Hybrids: Wait and see

Jan. 1, 2020
Higher gas prices are driving hybrid sales, but the aftermarket remains skeptical of the future for these parts.
Original equipment suppliers have brokered deals with carmakers to withhold specialized hybrid parts from the aftermarket until new vehicle warranties end. Couple that with the fact the aftermarket is just beginning to ramp up its hybrid training and services, and it’s likely the industry will not see major benefits from the hybrid sales boom for a couple years.

Discussions of booming hybrid sales have been all the rage in the mainstream media since gas prices topped the $2 per gallon mark earlier this year. Consumers looking to save on fuel costs are hitting the dealerships in search of these vehicles, and long waiting lists –– a couple months in some cases –– are not uncommon.

Hybrid sales have increased more than 570 percent since their introduction in 2000 with a compound annual growth rate of 88.6 percent, according R. L. Polk & Co. research. Most of these vehicles remain under warranty. Honda and Toyota, the carmakers with the greatest number of hybrids on the road, have done a good job training customers to return to the dealerships for repairs or maintenance.

This category is relatively new, thus far untested and quite possibly dependent on gasoline costs remaining high — with the aftermarket just beginning to get on board with hybrid training and service offerings. There are considerable doubts within the aftermarket over whether hybrids will generate enough sales to become a viable category within the next few years. A wait-and-see attitude seems common.

“It’s certainly an immature market at this point,” according to Dan Freeman, president and CEO of the program group Automotive Parts Associates, Inc. APA membership is essentially ceding hybrid work to dealer warranties and OEM parts. “They can control the aftermarket for a while,” says Freeman. “We don’t see the need today. [Members] are not going to see hybrids in their customers’ bays for several years.”

Freeman points also to a dearth of hybrid aftermarket add-ons and replacements. “A lot of that stuff is hard to reverse-engineer, and you don’t know what’s selling yet — what products wear out,” he says. In his view, diesel engines may ultimately become more popular than hybrids.

While Freeman and others are skeptical, some aftermarket businesses are taking steps to gain knowledge necessary to work on hybrids and advertise their expertise in this field. In addition, there are routine maintenance services that traditional aftermarket shops can provide for hybrid drivers.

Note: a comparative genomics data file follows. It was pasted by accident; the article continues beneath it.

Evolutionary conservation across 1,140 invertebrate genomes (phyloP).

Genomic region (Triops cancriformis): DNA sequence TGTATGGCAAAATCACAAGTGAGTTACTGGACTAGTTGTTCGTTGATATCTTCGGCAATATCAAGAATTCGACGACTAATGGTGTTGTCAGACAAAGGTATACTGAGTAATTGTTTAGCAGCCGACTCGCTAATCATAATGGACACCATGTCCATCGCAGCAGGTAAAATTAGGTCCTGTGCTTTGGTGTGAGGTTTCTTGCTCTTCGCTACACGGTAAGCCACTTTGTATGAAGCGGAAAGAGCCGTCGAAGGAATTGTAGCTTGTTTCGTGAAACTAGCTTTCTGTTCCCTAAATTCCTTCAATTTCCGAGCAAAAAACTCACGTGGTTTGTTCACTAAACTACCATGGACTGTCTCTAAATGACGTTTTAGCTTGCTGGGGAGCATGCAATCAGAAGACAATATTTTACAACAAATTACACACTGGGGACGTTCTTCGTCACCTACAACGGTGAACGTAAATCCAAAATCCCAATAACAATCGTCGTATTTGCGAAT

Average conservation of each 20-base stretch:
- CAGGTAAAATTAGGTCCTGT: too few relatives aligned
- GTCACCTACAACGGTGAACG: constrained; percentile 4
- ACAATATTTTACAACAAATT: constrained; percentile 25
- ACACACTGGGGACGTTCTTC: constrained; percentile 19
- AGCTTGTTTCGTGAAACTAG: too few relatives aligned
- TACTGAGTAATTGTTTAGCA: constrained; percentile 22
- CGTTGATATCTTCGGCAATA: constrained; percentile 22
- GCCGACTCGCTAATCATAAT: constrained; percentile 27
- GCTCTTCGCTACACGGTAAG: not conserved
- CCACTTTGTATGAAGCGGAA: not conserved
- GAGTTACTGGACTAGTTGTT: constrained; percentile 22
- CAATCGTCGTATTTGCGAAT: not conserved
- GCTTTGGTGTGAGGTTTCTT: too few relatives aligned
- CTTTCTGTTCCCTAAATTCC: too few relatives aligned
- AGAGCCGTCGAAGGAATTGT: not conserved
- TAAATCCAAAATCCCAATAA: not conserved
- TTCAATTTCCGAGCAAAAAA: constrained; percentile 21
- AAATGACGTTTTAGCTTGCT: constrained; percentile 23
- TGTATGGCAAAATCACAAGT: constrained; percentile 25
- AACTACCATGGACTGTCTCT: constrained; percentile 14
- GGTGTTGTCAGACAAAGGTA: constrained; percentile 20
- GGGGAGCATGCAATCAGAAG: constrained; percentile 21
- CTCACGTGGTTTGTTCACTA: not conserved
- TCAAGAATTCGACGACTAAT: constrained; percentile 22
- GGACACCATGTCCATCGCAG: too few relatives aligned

“The similarities are much closer than the differences,” says Bradley Berman, webmaster for the hybridcars.com Internet site. “An oil change is the same for any other car.”

Noting that the battery packs and other specialized hybrid components seem to be holding up well for the hybrids now on the road, Berman observes that “they can be taken to any service center for the type of maintenance people need. The aftermarket needs to support them.”

Intimidation factor

There is a burgeoning quest for aftermarket hybrid instruction, according to Craig Van Batenburg, president of the Automotive Career Development Center (ACDC) of Worcester, Mass.

“My hybrid training is going fast and furious,” Van Batenburg reports. “The interest in hybrids has gone from a little six months ago to a lot now.”

An 8-hour ACDC class can get a technician or business owner up to hybrid speed. “They can hang a shingle out and say, ‘We service hybrid vehicles,’ and mean it,” Van Batenburg says.

An intimidation factor is in play, as potential hybrid technicians typically “come in the door afraid” of the high-voltage and seemingly complicated components. “This is just more computers and more technologies,” he assures recruits. “The difference is the high voltage and alternating current. The myth is that these cars are so complicated and so dangerous, and that you need a lot of special tools. And that’s just not true.”

Van Batenburg cautions techs to watch out for the orange wires, though, as these cables pack enough AC power to electrocute someone unfamiliar with standard de-powering procedures.

First responders are especially concerned, with fire and police departments nationwide seeking adequate education for on-the-scene crash personnel using “Jaws of Life” and other rescue tools. Adding to the demand for training was an erroneous wire service report that said the extra-hot orange wires wend their way through a vehicle’s doors. They do not. They are, in fact, shielded from casual contact inside the frame rail. Danger does lurk for the untrained as these vehicles pack some 300 volts of juice, he says.

Van Batenburg conducts numerous classes for vocational instructors at the secondary and trade school levels. “The goal is to reach 17-year-olds, because they are the ones who will be working on hybrids,” he says.

Carmakers are restricting their hybrid training sessions to dealer technicians only, and widespread aftermarket programs have yet to hit industry-specific classrooms in appreciable numbers.

“There is little demand for them because they’re not really on the streets yet,” says Tom Mettner, president of the Council of Automotive Trainers. (CAAT), an association of instructional firms and other industry members.

“Not until there’s a need will they respond to training,” Mettner says of aftermarket repair shop owners. “It’s hard enough to get them to come to training for the cars on the road now.”

In Massachusetts, Van Batenburg and his wife are considering opening a hybrids-only repair facility in addition to maintaining their training business. However, the couple sees the Worcester market as being big enough for only one day a week of operation.